Just another night in the life of Anita Blake, whom we follow from a morgue overrun by vampires to a cemetery, where a new animator gets in way over his head.
This issue is the opposite in every way to last issue’s attenuated festival of talking heads. There’s no excuse for so much exposition in one issue, except that this series is an adaptation of a novel in multiple parts, and Ruffner has become so faithful that if nothing happens for tens of pages in the book, then the comic suffers as well.
Roberto Aguirre-Sacasa has figured out a better way to pace Stephen King’s The Stand, but I suppose you could argue that Stephen King is simply a better writer than Laurell K. Hamilton. At any rate, this issue makes up for last issue’s tedium (not the best way to start out a new arc, though we were introduced to most of the major players in depth) by being very active from start to finish. And we meet another new player (I think) — the titular neophyte who Anita will obviously take under her wing, Larry Kirkland.
The issue starts with Anita blasting the head of a vampire to smithereens with a pistol, followed by fellow executioner Burke surreptitiously sowing the heart with holy water and staking the torso for good measure. Unable to help the many dead at the morgue (not the clients, but the workers and guards, sadly) any further, Anita leaves the scene to the police and heads out to help her new partner, Larry.
Only Bert (her avaricious handler) didn’t tell her Larry, despite impressive talent at raising the dead, isn’t a pro but instead a rookie college kid taking the job as his semester co-op! Larry foolishly tries to raise a third zombie, and loses control of it in front of the family. Having had only the benefit of book learning (animation is a valid career path in Anita’s St. Louis full of vampires, were-creatures and ghosts), he doesn’t know that an uncontrolled zombie soon gets hungry, for human blood.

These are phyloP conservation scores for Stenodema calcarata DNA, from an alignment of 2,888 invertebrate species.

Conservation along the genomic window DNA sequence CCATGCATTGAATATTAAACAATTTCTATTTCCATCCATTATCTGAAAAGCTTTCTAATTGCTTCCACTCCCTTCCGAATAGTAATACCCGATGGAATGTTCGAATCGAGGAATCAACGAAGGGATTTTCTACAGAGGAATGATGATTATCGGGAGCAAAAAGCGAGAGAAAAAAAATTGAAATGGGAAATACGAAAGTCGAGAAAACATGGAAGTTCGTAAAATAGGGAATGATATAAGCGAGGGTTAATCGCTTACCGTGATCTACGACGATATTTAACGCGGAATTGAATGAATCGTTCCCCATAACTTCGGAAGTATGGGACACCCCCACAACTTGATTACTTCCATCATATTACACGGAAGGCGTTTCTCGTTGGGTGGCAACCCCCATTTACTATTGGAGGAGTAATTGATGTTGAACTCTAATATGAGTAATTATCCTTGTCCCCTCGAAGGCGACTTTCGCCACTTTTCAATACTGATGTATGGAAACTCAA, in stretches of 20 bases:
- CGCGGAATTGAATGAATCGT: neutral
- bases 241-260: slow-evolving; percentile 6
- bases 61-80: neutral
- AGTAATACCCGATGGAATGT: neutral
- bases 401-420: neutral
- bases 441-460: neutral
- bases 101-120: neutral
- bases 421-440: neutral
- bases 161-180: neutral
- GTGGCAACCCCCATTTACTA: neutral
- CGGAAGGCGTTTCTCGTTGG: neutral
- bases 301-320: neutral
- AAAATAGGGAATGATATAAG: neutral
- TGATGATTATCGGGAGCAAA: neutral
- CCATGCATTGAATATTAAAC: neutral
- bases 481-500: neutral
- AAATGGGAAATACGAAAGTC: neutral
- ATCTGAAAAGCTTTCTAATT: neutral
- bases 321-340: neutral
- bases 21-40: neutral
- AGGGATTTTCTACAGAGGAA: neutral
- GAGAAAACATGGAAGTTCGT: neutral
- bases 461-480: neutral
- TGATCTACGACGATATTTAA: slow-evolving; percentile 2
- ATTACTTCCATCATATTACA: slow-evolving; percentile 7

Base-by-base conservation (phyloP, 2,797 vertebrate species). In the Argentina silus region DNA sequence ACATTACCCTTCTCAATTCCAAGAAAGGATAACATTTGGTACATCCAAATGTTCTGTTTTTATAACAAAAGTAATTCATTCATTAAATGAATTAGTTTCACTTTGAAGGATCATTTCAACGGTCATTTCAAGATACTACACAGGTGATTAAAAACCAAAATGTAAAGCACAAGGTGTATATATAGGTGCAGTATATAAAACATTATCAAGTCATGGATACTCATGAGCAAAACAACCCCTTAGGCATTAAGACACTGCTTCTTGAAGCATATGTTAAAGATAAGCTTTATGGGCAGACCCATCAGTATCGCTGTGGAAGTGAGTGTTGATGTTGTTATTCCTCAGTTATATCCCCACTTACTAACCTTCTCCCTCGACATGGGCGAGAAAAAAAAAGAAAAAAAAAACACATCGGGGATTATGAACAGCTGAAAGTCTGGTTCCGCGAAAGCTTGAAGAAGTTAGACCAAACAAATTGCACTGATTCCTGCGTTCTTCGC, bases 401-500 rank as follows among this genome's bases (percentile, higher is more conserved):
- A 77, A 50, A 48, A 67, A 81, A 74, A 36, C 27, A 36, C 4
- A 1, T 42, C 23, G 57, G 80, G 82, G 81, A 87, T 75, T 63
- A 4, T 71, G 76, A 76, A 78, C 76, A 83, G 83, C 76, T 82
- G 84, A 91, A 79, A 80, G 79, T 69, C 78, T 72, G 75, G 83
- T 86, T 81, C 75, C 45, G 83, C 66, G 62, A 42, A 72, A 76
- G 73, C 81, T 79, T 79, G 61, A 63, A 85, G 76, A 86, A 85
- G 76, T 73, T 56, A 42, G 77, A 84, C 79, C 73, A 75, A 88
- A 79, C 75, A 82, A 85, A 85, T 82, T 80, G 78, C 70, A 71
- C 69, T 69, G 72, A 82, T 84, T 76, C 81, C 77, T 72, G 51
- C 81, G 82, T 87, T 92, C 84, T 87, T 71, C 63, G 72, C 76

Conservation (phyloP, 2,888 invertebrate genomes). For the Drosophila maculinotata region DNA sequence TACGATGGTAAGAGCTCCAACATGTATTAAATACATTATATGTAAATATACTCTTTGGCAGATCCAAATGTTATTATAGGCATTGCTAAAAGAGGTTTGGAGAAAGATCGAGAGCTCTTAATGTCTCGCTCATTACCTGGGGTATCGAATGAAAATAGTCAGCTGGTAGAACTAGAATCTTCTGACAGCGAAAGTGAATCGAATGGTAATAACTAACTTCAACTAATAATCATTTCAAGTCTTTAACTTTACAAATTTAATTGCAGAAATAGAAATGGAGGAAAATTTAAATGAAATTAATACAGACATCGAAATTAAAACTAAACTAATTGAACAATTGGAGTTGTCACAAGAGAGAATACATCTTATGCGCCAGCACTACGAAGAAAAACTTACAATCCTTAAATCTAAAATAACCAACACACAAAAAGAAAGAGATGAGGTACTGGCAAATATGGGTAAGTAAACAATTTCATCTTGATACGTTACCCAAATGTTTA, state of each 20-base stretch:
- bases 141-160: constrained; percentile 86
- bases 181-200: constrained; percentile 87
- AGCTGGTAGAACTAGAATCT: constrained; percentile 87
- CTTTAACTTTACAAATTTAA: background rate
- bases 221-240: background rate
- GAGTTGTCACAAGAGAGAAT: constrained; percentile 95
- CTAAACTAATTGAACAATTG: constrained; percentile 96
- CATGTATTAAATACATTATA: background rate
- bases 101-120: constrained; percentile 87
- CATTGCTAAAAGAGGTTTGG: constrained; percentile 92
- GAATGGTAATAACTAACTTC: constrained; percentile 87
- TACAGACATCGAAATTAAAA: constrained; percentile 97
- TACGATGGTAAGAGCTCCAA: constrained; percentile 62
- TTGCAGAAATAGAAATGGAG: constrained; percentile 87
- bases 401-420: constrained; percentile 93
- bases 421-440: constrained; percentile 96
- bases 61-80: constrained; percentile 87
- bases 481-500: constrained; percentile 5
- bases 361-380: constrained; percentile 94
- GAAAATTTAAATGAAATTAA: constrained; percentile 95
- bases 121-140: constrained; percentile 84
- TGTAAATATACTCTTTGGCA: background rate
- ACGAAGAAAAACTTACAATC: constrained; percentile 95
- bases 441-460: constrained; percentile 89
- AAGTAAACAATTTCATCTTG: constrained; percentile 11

To top all this off, Anita and Larry are attacked by snipers before they leave the cemetery, and are only saved by Anita’s strong self-preservation instincts. It turns out these tools are activists (terrorists) in a right-wing anti-supernatural fanatic group who think Anita and her job are evil personified. Luckily Anita thinks concealed weapons are a job requirement, and protects herself and her protégé, who won’t remain naïve for very long on her watch. She ruminates on his lost innocence not like a mother, but like a soldier watching a new conscript in his first skirmish.
Lim as usual doesn’t miss a beat, depicting clearly all the action surrounding the petite, beautiful and deadly Anita. He’s come such a long way from replacing Marshall Rogers on the Silver Surfer, or George Perez on Infinity Gauntlet, so many years ago. Lim shares a certain cartoonish flare with cover artist Brett Booth (whose sensual styles originally debuted Anita in the funny books), but has become a proven storyteller, and perhaps the book’s single biggest asset. His hard work certainly assures the trades will look great.
Is there anything here for readers who aren’t fans of the books? Well, sort of — I’ve stopped reading the new books at this point (they’ve become extremely uneven), but I definitely enjoyed the first five or so, and I’m enjoying reliving my initial acquaintances with the characters on the painted page.